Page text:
The world’s first-ever malaria vaccine, developed by GlaxoSmithKline, has won backing from European regulators, marking a critical step in the fight against a disease that kills nearly half a million people each year.
Mosquirix, also known as RTS,S, has been in development for 30 years. It initially started as a concept within Glaxo; over the years, the Walter Reed Army Institute joined in on clinical development, and the Bill and Melinda Gates Foundation contributed more than $200 million in financing. In all, more than $565 million has been invested to create the vaccine.
“This is a historic achievement,” said Moncef Slaoui, head of Glaxo’s vaccine division, who has worked on the vaccine for 27 years. “Especially in the U.S., so many diseases are so effectively controlled by vaccines that we forget their power. But, when children die too commonly, you realize that vaccines are transformational.”
Malaria is caused by parasites that are transmitted to humans via the bites of infected mosquitos. The disease caused an estimated 584,000 deaths in 2013, and most of those were among African children. Malaria deaths have fallen by 47% globally since 2000 thanks to greater prevention efforts, including insecticide-treated nets, indoor spraying with insecticides, and better diagnostics and drugs for treatment.
The EMA approval is the first major step to bringing the vaccine to the public. Under World Health Organization guidelines, such an approval is needed before the organization can recommend its use. EU sign-off also makes approvals easier in individual African countries, where malaria runs rampant. WHO is expected to provide its policy recommendations by November 2015, wrote WHO spokesman Gregory Hartl in an emailed statement.
“WHO’s policy recommendations take into account several additional factors not addressed by regulators,” wrote Hartl. “These include feasibility of implementation, affordability and cost-effectiveness.”
The final Phase III study of Mosquirix, which is what the EU group used to determine its decision, included more than 16,000 children across seven African countries. It was given to both infants, aged 6 to 12 weeks, and toddlers, aged 5 to 17 months, and included the initial vaccine and up to three booster shots.
The vaccine regimen reduced the number of malaria cases by 39% in toddlers and 27% in infants, the company said. More important, since a child can get malaria multiple times within a single year, the vaccine prevented 6,000 cases per 1,000 vaccinated children over four years in areas of Sub Saharan Africa with the highest incidence of the disease.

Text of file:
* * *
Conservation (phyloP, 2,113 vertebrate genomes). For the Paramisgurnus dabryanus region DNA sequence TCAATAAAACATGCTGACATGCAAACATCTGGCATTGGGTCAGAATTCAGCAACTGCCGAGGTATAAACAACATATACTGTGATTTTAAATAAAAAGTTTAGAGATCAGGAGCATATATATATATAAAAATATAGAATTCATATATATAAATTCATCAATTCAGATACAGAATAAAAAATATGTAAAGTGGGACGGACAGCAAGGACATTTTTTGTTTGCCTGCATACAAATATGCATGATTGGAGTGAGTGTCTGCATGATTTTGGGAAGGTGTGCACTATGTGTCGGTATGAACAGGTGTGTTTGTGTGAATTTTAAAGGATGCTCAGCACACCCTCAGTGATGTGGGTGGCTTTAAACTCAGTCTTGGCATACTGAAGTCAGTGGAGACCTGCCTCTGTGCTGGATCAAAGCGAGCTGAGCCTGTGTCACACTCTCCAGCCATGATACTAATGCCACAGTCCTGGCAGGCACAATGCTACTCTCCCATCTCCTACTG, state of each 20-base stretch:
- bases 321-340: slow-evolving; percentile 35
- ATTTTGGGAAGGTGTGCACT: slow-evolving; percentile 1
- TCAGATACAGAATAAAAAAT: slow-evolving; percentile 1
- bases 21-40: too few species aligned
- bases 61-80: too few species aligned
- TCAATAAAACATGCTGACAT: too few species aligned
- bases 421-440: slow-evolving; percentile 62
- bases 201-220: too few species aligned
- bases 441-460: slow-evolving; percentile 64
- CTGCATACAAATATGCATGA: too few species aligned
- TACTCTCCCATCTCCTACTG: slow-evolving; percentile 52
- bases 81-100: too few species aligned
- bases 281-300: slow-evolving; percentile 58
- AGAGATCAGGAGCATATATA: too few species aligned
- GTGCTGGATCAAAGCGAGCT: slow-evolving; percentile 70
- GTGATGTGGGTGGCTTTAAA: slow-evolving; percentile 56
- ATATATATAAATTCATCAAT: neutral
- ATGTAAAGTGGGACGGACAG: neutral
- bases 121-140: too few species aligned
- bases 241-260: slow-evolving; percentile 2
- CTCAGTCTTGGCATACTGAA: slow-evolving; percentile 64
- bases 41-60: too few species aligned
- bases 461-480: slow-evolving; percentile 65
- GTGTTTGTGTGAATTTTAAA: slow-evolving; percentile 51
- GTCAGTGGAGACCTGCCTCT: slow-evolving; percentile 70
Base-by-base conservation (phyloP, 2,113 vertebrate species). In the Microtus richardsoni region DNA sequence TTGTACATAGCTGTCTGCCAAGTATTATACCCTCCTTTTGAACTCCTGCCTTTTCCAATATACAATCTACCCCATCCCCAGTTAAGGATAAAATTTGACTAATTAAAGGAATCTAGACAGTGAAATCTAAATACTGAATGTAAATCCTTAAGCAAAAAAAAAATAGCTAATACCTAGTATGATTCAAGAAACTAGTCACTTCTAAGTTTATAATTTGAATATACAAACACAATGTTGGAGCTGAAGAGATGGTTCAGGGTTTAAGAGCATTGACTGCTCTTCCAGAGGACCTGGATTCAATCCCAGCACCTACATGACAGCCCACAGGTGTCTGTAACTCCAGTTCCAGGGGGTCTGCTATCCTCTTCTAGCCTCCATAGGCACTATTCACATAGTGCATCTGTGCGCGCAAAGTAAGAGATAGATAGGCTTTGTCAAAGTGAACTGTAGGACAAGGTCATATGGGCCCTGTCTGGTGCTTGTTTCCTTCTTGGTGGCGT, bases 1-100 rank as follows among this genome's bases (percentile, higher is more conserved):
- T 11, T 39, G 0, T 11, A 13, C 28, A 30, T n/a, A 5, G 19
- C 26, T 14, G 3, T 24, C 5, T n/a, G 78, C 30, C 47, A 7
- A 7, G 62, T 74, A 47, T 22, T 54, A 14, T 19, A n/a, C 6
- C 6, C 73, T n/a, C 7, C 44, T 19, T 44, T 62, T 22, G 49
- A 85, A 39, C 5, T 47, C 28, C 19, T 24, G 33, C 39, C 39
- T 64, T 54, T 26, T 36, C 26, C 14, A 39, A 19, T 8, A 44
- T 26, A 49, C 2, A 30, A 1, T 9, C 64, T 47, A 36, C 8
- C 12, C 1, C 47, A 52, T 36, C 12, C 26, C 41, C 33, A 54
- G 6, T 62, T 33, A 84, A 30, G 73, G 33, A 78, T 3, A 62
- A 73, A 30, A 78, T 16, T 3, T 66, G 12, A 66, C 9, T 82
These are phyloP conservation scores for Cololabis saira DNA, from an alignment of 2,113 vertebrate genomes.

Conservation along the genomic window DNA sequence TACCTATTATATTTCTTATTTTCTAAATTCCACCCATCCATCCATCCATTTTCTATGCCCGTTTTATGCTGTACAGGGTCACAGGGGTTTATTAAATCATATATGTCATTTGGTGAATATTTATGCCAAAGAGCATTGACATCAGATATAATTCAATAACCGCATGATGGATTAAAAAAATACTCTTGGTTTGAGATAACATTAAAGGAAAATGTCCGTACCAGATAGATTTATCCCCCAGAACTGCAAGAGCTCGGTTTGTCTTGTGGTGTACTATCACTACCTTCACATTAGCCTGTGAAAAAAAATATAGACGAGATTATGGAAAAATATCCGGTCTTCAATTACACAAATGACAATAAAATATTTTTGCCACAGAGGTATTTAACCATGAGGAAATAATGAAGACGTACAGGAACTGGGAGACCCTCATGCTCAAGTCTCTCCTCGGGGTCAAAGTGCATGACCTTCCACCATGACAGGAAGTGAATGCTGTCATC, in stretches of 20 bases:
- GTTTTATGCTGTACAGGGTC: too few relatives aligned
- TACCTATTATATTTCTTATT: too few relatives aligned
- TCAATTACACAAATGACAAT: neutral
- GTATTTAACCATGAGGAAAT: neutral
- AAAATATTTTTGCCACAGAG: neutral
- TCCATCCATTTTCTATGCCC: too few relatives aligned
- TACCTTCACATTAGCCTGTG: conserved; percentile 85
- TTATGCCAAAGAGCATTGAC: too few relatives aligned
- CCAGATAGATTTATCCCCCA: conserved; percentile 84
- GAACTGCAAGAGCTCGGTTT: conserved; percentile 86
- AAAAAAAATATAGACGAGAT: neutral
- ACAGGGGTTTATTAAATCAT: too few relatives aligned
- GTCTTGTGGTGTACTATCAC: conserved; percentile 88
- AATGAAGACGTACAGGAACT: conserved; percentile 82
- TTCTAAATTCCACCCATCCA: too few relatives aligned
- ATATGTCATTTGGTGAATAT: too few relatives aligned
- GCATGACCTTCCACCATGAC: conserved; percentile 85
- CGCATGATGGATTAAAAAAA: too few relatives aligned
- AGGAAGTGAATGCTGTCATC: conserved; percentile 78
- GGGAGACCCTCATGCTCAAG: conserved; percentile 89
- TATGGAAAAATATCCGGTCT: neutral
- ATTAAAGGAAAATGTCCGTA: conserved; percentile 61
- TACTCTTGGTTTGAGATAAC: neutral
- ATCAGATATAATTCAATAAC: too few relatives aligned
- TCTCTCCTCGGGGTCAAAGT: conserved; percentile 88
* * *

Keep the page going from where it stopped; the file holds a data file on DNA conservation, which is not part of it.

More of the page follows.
The trials were conducted under optimal circumstances, where children also benefited from prevention efforts like bed nets and vigilant screening for signs of the disease. In environments where prevention protocols are not as strong, the vaccine could have an even more powerful effect and protect a greater percentage of those who received it, said Slaoui.
Mosquirix is the first vaccine of its kind to fight a parasite. Up until now, vaccines have been directed at viruses and bacteria. “Parasites are very elaborate pathogens,” said Slaoui. “Vaccines to fight parasites haven’t been approved until now because it really required cutting-edge technology.”
The vaccine targets T cells, part of the body’s immune system, leveraging those cells to find and destroy the malaria parasite; in that way, Mosquirix works differently from most vaccines, which use antibodies to prevent diseases. The innovative technology also has potential beyond malaria; Glaxo has used the breakthrough to develop a vaccine for shingles that’s shown high efficacy across age groups.
Mosquirix is a first-generation vaccine, said Slaoui. Glaxo is already working on a second generation vaccine that could be even more effective. Slaoui says researchers, it’s expected to enter trials within the next 12 to 18 months. Glaxo will sell the current vaccine at cost plus a 5% markup; the profits will be reinvested in research of underfunded tropical diseases.